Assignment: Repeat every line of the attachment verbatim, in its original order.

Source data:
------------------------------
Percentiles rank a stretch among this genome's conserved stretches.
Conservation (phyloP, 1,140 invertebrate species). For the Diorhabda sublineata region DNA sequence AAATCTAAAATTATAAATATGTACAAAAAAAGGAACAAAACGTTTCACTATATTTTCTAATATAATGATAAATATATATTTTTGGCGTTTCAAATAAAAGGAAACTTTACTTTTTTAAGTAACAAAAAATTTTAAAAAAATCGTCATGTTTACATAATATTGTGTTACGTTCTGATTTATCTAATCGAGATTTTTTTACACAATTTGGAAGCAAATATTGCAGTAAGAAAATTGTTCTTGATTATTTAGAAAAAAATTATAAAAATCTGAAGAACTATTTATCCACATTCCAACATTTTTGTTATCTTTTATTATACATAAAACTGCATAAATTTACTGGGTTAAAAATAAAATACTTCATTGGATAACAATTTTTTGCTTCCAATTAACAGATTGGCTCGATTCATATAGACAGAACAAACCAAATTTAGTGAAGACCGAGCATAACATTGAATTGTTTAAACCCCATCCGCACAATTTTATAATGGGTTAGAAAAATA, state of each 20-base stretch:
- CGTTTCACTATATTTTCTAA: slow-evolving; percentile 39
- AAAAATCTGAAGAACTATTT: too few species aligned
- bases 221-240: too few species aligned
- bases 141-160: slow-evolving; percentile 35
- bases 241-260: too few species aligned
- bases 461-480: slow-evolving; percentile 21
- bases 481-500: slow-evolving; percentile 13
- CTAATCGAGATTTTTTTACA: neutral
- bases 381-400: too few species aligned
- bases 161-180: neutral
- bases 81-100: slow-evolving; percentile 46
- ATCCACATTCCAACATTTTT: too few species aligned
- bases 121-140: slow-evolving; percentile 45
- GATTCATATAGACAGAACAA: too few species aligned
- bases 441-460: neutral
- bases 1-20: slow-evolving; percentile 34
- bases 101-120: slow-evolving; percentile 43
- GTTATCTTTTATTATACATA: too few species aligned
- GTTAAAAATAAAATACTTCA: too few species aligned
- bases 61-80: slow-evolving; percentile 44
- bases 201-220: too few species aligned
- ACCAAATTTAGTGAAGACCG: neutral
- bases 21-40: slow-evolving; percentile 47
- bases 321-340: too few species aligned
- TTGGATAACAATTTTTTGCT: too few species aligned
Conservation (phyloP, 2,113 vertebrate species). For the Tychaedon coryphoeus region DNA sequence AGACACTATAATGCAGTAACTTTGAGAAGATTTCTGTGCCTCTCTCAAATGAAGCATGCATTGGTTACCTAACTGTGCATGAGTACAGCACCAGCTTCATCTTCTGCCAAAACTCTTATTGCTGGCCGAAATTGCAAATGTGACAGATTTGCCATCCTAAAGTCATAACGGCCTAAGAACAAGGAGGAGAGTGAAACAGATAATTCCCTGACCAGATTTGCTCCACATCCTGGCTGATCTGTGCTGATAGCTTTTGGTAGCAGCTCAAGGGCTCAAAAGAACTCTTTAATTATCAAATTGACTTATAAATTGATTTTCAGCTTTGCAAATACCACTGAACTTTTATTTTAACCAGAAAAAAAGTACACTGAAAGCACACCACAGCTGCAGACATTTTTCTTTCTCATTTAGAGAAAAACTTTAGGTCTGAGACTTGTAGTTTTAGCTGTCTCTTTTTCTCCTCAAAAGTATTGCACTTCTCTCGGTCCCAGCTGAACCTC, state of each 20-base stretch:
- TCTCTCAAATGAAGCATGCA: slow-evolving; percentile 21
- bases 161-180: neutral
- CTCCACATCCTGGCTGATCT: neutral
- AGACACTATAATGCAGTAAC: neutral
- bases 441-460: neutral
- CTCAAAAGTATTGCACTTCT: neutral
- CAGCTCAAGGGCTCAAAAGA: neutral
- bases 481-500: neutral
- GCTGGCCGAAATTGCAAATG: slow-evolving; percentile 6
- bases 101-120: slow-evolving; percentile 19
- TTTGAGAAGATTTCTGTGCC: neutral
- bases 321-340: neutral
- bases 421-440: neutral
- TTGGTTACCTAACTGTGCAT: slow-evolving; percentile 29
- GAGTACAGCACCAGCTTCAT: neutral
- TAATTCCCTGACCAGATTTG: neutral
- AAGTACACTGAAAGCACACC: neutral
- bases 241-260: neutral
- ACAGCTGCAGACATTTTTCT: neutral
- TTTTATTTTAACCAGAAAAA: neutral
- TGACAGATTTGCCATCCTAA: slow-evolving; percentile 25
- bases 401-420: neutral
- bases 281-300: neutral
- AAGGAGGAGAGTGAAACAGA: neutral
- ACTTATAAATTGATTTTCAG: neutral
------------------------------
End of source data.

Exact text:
Percentiles rank a stretch among this genome's conserved stretches.
Conservation (phyloP, 1,140 invertebrate species). For the Diorhabda sublineata region DNA sequence AAATCTAAAATTATAAATATGTACAAAAAAAGGAACAAAACGTTTCACTATATTTTCTAATATAATGATAAATATATATTTTTGGCGTTTCAAATAAAAGGAAACTTTACTTTTTTAAGTAACAAAAAATTTTAAAAAAATCGTCATGTTTACATAATATTGTGTTACGTTCTGATTTATCTAATCGAGATTTTTTTACACAATTTGGAAGCAAATATTGCAGTAAGAAAATTGTTCTTGATTATTTAGAAAAAAATTATAAAAATCTGAAGAACTATTTATCCACATTCCAACATTTTTGTTATCTTTTATTATACATAAAACTGCATAAATTTACTGGGTTAAAAATAAAATACTTCATTGGATAACAATTTTTTGCTTCCAATTAACAGATTGGCTCGATTCATATAGACAGAACAAACCAAATTTAGTGAAGACCGAGCATAACATTGAATTGTTTAAACCCCATCCGCACAATTTTATAATGGGTTAGAAAAATA, state of each 20-base stretch:
- CGTTTCACTATATTTTCTAA: slow-evolving; percentile 39
- AAAAATCTGAAGAACTATTT: too few species aligned
- bases 221-240: too few species aligned
- bases 141-160: slow-evolving; percentile 35
- bases 241-260: too few species aligned
- bases 461-480: slow-evolving; percentile 21
- bases 481-500: slow-evolving; percentile 13
- CTAATCGAGATTTTTTTACA: neutral
- bases 381-400: too few species aligned
- bases 161-180: neutral
- bases 81-100: slow-evolving; percentile 46
- ATCCACATTCCAACATTTTT: too few species aligned
- bases 121-140: slow-evolving; percentile 45
- GATTCATATAGACAGAACAA: too few species aligned
- bases 441-460: neutral
- bases 1-20: slow-evolving; percentile 34
- bases 101-120: slow-evolving; percentile 43
- GTTATCTTTTATTATACATA: too few species aligned
- GTTAAAAATAAAATACTTCA: too few species aligned
- bases 61-80: slow-evolving; percentile 44
- bases 201-220: too few species aligned
- ACCAAATTTAGTGAAGACCG: neutral
- bases 21-40: slow-evolving; percentile 47
- bases 321-340: too few species aligned
- TTGGATAACAATTTTTTGCT: too few species aligned
Conservation (phyloP, 2,113 vertebrate species). For the Tychaedon coryphoeus region DNA sequence AGACACTATAATGCAGTAACTTTGAGAAGATTTCTGTGCCTCTCTCAAATGAAGCATGCATTGGTTACCTAACTGTGCATGAGTACAGCACCAGCTTCATCTTCTGCCAAAACTCTTATTGCTGGCCGAAATTGCAAATGTGACAGATTTGCCATCCTAAAGTCATAACGGCCTAAGAACAAGGAGGAGAGTGAAACAGATAATTCCCTGACCAGATTTGCTCCACATCCTGGCTGATCTGTGCTGATAGCTTTTGGTAGCAGCTCAAGGGCTCAAAAGAACTCTTTAATTATCAAATTGACTTATAAATTGATTTTCAGCTTTGCAAATACCACTGAACTTTTATTTTAACCAGAAAAAAAGTACACTGAAAGCACACCACAGCTGCAGACATTTTTCTTTCTCATTTAGAGAAAAACTTTAGGTCTGAGACTTGTAGTTTTAGCTGTCTCTTTTTCTCCTCAAAAGTATTGCACTTCTCTCGGTCCCAGCTGAACCTC, state of each 20-base stretch:
- TCTCTCAAATGAAGCATGCA: slow-evolving; percentile 21
- bases 161-180: neutral
- CTCCACATCCTGGCTGATCT: neutral
- AGACACTATAATGCAGTAAC: neutral
- bases 441-460: neutral
- CTCAAAAGTATTGCACTTCT: neutral
- CAGCTCAAGGGCTCAAAAGA: neutral
- bases 481-500: neutral
- GCTGGCCGAAATTGCAAATG: slow-evolving; percentile 6
- bases 101-120: slow-evolving; percentile 19
- TTTGAGAAGATTTCTGTGCC: neutral
- bases 321-340: neutral
- bases 421-440: neutral
- TTGGTTACCTAACTGTGCAT: slow-evolving; percentile 29
- GAGTACAGCACCAGCTTCAT: neutral
- TAATTCCCTGACCAGATTTG: neutral
- AAGTACACTGAAAGCACACC: neutral
- bases 241-260: neutral
- ACAGCTGCAGACATTTTTCT: neutral
- TTTTATTTTAACCAGAAAAA: neutral
- TGACAGATTTGCCATCCTAA: slow-evolving; percentile 25
- bases 401-420: neutral
- bases 281-300: neutral
- AAGGAGGAGAGTGAAACAGA: neutral
- ACTTATAAATTGATTTTCAG: neutral